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Three-step rule: How to spot fake euro notes circulating around Spain

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Three-step rule: How to spot fake euro notes circulating around Spain
Photo: Deposit Photos
11:52 CEST+02:00
Spanish police and the country’s central bank have shared some very useful tips for recognizing counterfeit banknotes in circulation in Spain and Europe.

In 2018 more than €2.7million worth of counterfeit bank notes were seized by Spanish authorities, an illicit practice that’s actually on a downward trend, in part because ordinary Europeans and Spaniards are getting better at spotting fake money. 

In a bid to completely quash this type of forgery, the Bank of Spain together with Spain’s national police have reminded the general public of the three-step rule they have to follow in order to not get conned.

“Toca, Gira, Mira” is their slogan, “feel, turn, look” in English.

Here are the steps to follow:

Feel
According to the Bank of Spain, how the banknote feels in your hand is the easiest way to figure out if it’s forged. It should have a firm, slightly rough and resistant texture if it’s legit.

If the banknotes are fraudulent they’re likely to feel a lot more flaccid and waxy to the touch.

Another way of feeling if the banknote is fraudulent is by checking on the outer edges of the side with the hologram, with short diagonal lines running on either side. You should be able to feel the slight rougher edges of those dashes with the tip of your fingers.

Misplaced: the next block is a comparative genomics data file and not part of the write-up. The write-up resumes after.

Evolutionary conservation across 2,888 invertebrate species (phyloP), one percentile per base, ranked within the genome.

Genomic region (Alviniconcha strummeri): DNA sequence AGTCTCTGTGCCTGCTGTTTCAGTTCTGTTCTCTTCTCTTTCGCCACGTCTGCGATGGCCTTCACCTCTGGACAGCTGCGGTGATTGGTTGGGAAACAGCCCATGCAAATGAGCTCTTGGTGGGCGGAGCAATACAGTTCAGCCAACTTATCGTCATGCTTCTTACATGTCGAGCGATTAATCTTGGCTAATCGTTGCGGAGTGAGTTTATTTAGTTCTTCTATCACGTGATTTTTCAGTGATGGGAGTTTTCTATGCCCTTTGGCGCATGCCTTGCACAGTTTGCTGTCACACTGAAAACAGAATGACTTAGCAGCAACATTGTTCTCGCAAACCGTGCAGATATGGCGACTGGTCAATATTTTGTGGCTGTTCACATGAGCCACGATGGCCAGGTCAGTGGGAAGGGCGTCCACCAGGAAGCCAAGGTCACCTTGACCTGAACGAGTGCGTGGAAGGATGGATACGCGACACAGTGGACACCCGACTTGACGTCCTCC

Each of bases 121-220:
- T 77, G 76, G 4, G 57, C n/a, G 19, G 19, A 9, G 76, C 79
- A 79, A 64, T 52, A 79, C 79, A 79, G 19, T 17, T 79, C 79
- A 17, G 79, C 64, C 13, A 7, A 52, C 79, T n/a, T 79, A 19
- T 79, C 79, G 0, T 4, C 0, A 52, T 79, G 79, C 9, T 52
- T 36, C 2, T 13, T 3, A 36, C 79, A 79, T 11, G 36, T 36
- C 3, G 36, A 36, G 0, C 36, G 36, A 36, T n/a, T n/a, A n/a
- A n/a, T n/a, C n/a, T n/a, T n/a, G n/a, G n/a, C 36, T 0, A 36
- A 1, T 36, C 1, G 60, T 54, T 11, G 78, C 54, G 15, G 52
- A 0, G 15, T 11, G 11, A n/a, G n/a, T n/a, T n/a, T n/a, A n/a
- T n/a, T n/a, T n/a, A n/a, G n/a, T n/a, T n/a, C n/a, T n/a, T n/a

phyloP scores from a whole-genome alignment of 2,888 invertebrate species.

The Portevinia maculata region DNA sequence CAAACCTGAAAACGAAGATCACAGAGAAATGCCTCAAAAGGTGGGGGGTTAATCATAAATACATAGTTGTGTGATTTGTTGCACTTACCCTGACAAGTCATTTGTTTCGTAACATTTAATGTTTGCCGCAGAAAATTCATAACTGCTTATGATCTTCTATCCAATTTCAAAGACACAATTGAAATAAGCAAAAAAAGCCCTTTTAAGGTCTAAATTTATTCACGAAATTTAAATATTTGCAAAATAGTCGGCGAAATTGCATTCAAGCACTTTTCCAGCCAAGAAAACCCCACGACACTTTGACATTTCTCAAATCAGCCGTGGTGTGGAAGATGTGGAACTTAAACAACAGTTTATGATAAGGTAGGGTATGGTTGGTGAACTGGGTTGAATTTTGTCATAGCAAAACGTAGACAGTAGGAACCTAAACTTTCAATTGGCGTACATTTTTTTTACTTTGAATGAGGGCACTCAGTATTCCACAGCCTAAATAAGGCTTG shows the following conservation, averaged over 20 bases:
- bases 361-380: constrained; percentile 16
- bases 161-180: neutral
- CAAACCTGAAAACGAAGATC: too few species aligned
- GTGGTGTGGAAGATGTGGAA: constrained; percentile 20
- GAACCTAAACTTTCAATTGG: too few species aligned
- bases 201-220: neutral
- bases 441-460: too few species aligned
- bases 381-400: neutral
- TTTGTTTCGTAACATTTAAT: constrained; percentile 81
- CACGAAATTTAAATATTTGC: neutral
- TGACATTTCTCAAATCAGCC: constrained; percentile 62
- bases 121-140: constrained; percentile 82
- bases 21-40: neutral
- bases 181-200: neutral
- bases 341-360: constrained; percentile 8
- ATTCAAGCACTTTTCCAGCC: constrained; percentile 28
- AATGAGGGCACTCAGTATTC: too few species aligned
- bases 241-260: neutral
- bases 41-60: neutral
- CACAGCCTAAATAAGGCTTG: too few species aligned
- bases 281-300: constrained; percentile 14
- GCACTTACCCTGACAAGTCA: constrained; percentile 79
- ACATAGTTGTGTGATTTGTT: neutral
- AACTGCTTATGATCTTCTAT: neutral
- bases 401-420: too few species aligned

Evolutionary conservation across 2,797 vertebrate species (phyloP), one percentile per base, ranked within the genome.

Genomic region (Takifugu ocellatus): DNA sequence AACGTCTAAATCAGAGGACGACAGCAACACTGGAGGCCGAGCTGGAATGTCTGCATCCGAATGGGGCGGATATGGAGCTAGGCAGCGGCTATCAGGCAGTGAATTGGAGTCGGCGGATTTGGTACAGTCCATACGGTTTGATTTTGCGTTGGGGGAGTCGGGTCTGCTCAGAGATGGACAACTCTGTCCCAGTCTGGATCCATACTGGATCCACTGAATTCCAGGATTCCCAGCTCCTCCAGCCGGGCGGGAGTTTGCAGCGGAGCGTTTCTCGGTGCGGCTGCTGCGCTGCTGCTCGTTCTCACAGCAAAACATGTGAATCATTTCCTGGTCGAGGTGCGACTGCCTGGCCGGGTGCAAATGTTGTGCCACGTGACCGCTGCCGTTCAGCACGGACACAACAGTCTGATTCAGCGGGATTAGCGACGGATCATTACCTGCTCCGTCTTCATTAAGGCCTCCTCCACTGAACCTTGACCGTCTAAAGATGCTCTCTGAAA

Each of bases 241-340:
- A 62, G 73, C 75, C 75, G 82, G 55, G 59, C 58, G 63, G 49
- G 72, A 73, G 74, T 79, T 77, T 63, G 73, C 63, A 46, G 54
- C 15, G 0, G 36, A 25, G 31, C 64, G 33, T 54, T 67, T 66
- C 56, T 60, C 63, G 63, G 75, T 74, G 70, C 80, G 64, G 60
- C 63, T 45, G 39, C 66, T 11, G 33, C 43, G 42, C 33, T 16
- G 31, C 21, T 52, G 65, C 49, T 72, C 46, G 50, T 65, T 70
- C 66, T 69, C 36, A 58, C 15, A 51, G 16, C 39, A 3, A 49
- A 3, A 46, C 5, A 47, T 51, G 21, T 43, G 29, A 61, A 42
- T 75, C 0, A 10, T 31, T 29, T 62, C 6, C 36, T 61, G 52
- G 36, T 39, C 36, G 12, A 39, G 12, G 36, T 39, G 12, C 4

Look
Hold the banknote up against a light source to make sure it has the watermark above the emerald green number in the bottom left corner (on the side with the hologram band on the right hand side).

On 20, 50, 100 and 200 euro notes, that same hologram should include a portrait of the goddess Europa in an abbey-shaped window.

Turn
When you turn the banknote vertically, the emerald green number in the bottom left corner of the hologram strip side should produce a turquoise metallic reflection.

If you don’t immediately realize that you’ve been given a fake bank note/s, the one thing you shouldn’t do is try to knowingly pass it/them on to somebody else as real currency or form of payment, as that could end up landing you anything from a fine to 24-month prison sentence, depending on if the amount is under or above €400.

If you have doubts about the money being genuine, the best thing to do is to hand it in at any bank, who will notify you by post about their resolution of authenticity.

It’s also your best chance of getting back at the person who may have conned you.


 

 
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